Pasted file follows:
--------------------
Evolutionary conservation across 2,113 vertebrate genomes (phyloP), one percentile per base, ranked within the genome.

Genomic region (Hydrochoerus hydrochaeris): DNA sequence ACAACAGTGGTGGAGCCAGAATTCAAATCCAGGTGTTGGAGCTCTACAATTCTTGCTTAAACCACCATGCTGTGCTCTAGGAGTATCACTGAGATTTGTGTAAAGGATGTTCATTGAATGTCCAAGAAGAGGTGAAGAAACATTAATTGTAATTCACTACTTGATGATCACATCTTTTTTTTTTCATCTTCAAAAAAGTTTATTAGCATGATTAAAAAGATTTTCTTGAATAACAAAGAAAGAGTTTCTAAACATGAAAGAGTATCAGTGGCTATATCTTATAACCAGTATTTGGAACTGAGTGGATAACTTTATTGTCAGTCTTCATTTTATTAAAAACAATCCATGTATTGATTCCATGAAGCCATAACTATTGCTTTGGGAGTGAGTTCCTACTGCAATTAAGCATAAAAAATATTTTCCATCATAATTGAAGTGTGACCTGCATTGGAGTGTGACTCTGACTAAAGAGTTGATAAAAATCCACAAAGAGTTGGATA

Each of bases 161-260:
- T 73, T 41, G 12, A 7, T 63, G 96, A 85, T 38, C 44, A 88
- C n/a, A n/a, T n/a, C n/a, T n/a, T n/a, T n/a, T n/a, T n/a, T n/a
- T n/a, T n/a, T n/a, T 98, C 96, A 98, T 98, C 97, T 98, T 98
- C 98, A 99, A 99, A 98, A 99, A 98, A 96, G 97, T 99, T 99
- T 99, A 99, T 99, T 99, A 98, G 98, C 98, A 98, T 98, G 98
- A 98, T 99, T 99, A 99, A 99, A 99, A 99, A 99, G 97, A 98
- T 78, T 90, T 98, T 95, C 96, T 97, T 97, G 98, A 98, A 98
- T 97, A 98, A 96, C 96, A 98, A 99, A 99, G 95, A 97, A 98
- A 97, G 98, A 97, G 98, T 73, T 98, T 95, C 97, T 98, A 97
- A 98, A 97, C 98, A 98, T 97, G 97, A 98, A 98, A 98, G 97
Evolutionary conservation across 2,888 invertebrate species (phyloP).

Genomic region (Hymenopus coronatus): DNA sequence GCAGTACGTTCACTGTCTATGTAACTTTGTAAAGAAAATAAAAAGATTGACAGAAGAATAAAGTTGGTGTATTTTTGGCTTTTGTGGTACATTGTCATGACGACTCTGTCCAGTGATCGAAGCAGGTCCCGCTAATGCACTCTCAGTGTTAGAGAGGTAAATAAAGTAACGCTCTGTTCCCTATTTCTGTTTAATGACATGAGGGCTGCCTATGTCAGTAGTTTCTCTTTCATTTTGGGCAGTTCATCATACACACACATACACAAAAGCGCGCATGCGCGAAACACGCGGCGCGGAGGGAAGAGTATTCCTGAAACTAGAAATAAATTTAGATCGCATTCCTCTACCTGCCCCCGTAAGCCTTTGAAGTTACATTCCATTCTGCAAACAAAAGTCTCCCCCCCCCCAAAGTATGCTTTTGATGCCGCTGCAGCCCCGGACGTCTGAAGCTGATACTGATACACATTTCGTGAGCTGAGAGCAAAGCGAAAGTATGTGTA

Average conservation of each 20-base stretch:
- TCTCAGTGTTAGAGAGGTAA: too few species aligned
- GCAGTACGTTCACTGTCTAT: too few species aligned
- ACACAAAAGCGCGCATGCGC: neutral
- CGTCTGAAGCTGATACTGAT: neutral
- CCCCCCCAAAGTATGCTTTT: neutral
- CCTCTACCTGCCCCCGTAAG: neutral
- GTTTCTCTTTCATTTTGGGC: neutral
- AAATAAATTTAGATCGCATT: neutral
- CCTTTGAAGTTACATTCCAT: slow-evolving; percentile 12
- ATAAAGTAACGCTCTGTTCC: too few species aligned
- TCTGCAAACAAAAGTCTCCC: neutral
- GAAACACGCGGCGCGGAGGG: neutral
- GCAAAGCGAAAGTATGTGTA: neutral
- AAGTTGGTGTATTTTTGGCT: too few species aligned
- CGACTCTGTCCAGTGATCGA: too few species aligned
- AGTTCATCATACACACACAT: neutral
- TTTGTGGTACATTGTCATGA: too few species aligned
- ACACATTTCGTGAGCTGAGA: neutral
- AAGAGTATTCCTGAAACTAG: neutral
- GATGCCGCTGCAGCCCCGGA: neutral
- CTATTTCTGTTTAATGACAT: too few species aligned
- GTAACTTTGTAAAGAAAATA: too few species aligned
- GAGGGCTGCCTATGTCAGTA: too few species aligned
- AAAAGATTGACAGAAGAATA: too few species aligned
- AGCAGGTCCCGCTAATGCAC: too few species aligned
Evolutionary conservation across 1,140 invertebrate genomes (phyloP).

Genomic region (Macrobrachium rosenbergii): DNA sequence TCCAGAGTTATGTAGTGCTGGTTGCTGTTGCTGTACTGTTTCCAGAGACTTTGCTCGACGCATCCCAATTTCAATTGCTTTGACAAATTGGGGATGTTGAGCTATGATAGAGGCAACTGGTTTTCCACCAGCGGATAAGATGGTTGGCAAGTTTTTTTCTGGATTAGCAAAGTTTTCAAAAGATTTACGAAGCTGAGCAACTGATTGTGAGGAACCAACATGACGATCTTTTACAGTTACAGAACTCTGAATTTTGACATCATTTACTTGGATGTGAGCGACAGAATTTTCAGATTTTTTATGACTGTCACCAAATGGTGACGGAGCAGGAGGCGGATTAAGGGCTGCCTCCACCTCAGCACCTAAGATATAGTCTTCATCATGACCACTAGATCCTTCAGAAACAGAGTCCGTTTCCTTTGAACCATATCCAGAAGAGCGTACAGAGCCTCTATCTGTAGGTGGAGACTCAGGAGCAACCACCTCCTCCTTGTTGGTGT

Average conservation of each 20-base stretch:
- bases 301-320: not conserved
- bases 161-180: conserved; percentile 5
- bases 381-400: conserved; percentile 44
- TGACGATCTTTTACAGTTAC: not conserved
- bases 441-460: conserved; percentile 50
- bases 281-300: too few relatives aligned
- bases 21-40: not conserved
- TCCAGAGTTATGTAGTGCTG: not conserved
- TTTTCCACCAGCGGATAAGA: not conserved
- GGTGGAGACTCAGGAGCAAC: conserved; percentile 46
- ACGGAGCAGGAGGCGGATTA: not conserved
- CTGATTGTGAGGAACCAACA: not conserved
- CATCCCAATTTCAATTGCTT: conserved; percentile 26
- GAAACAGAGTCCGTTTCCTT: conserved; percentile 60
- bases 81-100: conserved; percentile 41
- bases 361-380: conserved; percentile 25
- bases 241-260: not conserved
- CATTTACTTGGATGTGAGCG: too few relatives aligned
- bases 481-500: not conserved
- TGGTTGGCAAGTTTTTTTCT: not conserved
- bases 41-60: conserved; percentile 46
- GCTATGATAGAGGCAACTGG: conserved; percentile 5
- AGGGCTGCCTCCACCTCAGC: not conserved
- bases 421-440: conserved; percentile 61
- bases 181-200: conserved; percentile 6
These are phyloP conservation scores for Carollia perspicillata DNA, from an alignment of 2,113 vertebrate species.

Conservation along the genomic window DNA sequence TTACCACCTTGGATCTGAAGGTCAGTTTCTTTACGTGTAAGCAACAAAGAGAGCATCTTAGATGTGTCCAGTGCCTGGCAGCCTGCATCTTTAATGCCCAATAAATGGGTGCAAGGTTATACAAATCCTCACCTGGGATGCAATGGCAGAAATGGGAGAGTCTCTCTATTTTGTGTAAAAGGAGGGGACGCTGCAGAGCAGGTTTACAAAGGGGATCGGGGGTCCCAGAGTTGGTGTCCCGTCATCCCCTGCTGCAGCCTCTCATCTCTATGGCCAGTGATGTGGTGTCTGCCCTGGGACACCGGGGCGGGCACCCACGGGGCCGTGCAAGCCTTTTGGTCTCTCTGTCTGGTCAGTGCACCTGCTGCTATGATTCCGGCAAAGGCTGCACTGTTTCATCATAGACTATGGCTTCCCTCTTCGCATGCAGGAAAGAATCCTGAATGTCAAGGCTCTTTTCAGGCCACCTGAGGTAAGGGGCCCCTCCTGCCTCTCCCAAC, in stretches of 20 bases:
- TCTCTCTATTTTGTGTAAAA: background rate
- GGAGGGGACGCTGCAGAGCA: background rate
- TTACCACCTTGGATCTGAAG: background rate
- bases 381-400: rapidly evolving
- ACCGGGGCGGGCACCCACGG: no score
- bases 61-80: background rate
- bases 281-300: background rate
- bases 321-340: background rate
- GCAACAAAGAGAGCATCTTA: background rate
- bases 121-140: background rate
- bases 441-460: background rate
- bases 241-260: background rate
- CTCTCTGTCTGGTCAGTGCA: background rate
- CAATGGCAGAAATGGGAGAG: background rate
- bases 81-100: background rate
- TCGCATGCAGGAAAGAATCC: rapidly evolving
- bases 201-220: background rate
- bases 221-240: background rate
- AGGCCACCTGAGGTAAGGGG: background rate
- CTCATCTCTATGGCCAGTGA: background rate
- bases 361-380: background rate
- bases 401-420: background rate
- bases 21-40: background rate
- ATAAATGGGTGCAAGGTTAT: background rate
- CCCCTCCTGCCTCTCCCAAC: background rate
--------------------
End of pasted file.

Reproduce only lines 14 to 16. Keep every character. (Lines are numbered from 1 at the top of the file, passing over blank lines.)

Evolutionary conservation across 2,888 invertebrate species (phyloP).

Genomic region (Hymenopus coronatus): DNA sequence GCAGTACGTTCACTGTCTATGTAACTTTGTAAAGAAAATAAAAAGATTGACAGAAGAATAAAGTTGGTGTATTTTTGGCTTTTGTGGTACATTGTCATGACGACTCTGTCCAGTGATCGAAGCAGGTCCCGCTAATGCACTCTCAGTGTTAGAGAGGTAAATAAAGTAACGCTCTGTTCCCTATTTCTGTTTAATGACATGAGGGCTGCCTATGTCAGTAGTTTCTCTTTCATTTTGGGCAGTTCATCATACACACACATACACAAAAGCGCGCATGCGCGAAACACGCGGCGCGGAGGGAAGAGTATTCCTGAAACTAGAAATAAATTTAGATCGCATTCCTCTACCTGCCCCCGTAAGCCTTTGAAGTTACATTCCATTCTGCAAACAAAAGTCTCCCCCCCCCCAAAGTATGCTTTTGATGCCGCTGCAGCCCCGGACGTCTGAAGCTGATACTGATACACATTTCGTGAGCTGAGAGCAAAGCGAAAGTATGTGTA

Average conservation of each 20-base stretch: